Alekseyev was featured on the cover of Sports Illustrated 14 April 1975, titled "World's Strongest Man." In 1999, in Greece, Alekseyev was acknowledged as the best sportsman of the 20th century. He was also awarded: Order of Lenin (1972), Order of Friendship of Peoples, Order of the Badge of Honour (1970), and Order of the Red Banner of Labour (1972). In 1993, he was elected a member of the International Weightlifting Federation Hall of Fame.
- Snatch: 190.0 kg (419 lbs) on 1 September 1977 in Podolsk;
- Clean and press: 236.5 kg (521 lbs) on 15 April 1972 in Tallinn;
- Clean and jerk: 256.0 kg (564 lbs) on 1 November 1977 in Moscow;
- Total: 645.0 kg (clean and press + snatch + clean and jerk), on 15 April 1972 in Tallinn, the official world record total in 1972;
- Total: 445.0 kg (snatch + clean and jerk) in Podolsk.
- "Vasiliy Alexeev". Lift Up. Retrieved 27 July 2009.
- "Alexeev Vasili (URS)". Database Weightlifting. Retrieved 27 July 2009.
- Fyodorov, Gennady (25 November 2011). "Weightlifting-World record holder Alekseyev dies at 69". Reuters. Retrieved 25 November 2011.
- Croft, Lee B (2002) . Dawson, Dawn P (ed.). Great Athletes. 1 (Revised ed.). Salem Press. pp. 35–37. ISBN 1-58765-008-8.
- Evans, Hilary; Gjerde, Arild; Heijmans, Jeroen; Mallon, Bill; et al. "Vasily Alekseyev". Olympics at Sports-Reference.com. Sports Reference LLC. Archived from the original on 22 June 2016.
- Evans, Hilary; Gjerde, Arild; Heijmans, Jeroen; Mallon, Bill; et al. "Unified Team Weightlifting at the 1992 Barcelona Summer Games". Olympics at Sports-Reference.com. Sports Reference LLC. Archived from the original on 17 April 2020. Retrieved 25 November 2011.
- Original Russian text: "легендой советского спорта" and "один из сильнейших людей планеты". Ушел из жизни один из самых сильных людей планеты, Василий Иванович Алексеев (in Russian). Russian Weightlifting Federation. 25 November 2011. Archived from the original on 4 April 2012. Retrieved 26 November 2011.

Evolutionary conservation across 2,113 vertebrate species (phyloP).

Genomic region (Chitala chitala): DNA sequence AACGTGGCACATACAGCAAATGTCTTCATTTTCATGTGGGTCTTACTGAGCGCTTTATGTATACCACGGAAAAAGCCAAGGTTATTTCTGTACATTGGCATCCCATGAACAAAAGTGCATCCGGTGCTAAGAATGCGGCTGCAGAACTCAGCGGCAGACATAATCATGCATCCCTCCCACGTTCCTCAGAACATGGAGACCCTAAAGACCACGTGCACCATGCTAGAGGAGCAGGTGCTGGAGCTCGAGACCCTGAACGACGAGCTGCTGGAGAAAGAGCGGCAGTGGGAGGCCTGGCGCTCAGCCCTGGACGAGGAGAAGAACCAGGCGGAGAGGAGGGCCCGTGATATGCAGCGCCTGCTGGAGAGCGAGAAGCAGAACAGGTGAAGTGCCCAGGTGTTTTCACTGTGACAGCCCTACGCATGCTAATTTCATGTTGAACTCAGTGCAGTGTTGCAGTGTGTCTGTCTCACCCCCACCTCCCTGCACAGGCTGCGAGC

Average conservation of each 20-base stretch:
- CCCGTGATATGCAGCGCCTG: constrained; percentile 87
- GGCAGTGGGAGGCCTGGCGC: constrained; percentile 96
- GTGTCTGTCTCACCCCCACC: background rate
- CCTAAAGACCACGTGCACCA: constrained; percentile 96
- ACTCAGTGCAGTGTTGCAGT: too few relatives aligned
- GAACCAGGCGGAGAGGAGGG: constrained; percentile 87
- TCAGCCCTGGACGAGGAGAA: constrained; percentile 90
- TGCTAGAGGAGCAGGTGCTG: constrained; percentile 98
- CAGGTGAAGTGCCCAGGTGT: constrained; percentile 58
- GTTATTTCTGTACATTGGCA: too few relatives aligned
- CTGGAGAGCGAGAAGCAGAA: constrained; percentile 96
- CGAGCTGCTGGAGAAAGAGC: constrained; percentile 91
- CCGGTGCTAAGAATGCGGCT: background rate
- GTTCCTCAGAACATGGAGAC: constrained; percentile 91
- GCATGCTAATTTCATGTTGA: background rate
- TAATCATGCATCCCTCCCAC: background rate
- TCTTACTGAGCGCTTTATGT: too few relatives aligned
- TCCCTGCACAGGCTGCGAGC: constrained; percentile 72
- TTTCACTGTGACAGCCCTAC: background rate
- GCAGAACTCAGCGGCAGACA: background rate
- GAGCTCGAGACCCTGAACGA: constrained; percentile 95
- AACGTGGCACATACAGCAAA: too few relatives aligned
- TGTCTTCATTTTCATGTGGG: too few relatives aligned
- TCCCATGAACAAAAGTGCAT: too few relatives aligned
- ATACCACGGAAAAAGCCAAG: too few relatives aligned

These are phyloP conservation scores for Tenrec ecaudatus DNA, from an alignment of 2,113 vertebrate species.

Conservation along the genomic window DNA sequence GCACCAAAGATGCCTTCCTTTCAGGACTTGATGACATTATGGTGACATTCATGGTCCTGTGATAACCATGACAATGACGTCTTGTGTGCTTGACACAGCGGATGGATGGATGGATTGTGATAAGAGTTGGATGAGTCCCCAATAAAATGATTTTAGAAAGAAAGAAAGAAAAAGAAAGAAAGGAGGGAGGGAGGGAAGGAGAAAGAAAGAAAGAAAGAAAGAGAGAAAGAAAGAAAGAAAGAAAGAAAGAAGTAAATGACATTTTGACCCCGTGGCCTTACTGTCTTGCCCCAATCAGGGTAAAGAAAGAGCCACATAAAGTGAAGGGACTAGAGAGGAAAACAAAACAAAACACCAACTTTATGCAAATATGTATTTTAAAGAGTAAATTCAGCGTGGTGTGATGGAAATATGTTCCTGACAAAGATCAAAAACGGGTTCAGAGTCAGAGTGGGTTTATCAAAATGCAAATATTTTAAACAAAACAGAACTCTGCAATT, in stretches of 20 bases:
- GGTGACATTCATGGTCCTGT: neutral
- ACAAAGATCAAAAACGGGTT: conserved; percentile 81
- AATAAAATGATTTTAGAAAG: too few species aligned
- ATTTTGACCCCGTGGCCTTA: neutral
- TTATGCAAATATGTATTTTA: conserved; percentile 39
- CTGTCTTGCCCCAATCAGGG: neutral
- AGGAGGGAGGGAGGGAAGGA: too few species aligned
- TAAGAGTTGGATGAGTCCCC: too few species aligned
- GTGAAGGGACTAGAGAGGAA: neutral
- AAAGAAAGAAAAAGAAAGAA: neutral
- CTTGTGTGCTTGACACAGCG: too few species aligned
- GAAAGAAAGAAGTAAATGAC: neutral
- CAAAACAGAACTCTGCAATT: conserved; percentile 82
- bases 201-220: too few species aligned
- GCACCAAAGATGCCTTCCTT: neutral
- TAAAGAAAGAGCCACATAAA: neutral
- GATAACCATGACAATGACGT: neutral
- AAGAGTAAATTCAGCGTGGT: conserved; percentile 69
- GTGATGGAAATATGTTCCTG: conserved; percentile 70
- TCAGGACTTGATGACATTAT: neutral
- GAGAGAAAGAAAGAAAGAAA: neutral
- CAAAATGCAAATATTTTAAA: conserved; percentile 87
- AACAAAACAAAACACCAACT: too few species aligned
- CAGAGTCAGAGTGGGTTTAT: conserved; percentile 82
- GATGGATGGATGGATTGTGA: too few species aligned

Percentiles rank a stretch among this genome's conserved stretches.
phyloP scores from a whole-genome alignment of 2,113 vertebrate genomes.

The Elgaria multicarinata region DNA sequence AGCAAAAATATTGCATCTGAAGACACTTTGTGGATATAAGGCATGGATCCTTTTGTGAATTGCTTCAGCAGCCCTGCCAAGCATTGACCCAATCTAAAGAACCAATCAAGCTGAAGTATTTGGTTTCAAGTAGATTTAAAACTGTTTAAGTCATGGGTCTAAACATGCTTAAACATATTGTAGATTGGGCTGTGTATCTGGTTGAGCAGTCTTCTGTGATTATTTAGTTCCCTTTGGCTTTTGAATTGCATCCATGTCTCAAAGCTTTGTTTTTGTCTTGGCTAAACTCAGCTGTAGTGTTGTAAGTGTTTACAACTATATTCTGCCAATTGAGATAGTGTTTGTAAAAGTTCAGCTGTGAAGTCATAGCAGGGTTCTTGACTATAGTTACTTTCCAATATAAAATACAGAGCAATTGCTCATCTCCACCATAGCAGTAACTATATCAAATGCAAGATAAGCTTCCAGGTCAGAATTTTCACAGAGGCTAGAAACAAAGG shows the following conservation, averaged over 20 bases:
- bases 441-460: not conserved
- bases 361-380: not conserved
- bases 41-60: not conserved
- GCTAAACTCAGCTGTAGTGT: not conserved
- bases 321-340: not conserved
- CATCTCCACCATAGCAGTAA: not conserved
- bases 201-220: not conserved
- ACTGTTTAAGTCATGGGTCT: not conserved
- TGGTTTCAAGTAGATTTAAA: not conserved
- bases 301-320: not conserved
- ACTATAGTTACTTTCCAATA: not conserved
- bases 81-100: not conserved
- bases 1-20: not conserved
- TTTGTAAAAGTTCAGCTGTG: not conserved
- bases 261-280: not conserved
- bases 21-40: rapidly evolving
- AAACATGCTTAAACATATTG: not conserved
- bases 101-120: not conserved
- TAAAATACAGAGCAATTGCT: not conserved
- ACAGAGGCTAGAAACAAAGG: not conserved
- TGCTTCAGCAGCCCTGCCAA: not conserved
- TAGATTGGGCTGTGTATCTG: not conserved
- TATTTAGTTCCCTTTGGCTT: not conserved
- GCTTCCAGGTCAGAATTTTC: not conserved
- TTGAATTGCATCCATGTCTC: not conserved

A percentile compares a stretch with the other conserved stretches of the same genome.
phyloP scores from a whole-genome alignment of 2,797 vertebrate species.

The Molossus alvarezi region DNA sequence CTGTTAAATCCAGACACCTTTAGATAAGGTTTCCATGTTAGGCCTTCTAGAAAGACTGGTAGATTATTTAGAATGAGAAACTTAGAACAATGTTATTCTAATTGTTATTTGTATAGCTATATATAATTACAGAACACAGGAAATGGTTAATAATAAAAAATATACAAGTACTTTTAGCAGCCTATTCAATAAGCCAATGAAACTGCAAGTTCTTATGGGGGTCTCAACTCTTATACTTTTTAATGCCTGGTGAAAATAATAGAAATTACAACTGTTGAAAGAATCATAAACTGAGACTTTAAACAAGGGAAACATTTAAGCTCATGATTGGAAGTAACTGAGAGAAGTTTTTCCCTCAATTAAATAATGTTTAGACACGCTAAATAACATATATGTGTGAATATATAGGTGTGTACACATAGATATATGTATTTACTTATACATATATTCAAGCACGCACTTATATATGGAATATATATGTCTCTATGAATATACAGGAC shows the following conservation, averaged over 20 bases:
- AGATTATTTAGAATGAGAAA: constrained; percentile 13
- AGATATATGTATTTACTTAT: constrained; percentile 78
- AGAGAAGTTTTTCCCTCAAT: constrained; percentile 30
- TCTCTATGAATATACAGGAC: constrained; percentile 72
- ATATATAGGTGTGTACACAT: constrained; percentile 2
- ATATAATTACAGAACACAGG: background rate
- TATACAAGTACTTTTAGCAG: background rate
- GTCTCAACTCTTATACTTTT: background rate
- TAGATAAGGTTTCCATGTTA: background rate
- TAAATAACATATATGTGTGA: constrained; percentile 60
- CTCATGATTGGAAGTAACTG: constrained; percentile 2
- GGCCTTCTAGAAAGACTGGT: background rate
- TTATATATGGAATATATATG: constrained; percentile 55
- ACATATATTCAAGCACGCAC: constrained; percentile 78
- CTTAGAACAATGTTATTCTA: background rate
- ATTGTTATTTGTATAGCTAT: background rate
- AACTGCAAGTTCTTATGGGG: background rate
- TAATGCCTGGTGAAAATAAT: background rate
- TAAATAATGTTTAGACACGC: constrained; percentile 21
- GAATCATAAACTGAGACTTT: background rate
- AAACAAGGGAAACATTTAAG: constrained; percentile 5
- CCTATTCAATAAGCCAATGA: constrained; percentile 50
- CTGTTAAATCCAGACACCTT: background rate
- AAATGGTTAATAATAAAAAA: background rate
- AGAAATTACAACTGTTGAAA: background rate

- Vysotsky, Vladimir (2015). Собрание сочинений в одном томе. Эксмо. p. 391. ISBN 978-5-457-05335-9.
- "April 14, 1975 – Volume 42, Issue 15". Sports Illustrated. 14 April 1975. Retrieved 13 December 2008.
- "Weightlifting Hall of Fame". International Weightlifting Federation. Archived from the original on 13 September 2008. Retrieved 7 August 2008.
- Ivanova, Yekaterina (10 March 2012) В Шахтах появился проспект имени штангиста Василия Алексеева Archived 4 March 2016 at the Wayback Machine. rostov.kp.ru.
- Памятник легендарному штангисту Василию Алексееву открыт в Шахтах Ростовской области Archived 13 September 2016 at the Wayback Machine. tass.ru. 25 December 2014
- "World Records from 1896 – 1972". Weightliftingexchange.com. Archived from the original on 29 October 2007. Retrieved 27 July 2009.
|Wikimedia Commons has media related to Vasily Alekseyev.|
- Vasily Alekseyev at the International Olympic Committee
- Vasily Alekseyev at the Olympic Channel
- Vasily Alekseyev at Olympedia
- Vasily Alexeev at Lift Up
| Flagbearer for Soviet Union (opening ceremony)
Montreal 1976 (with Ivan Yarygin)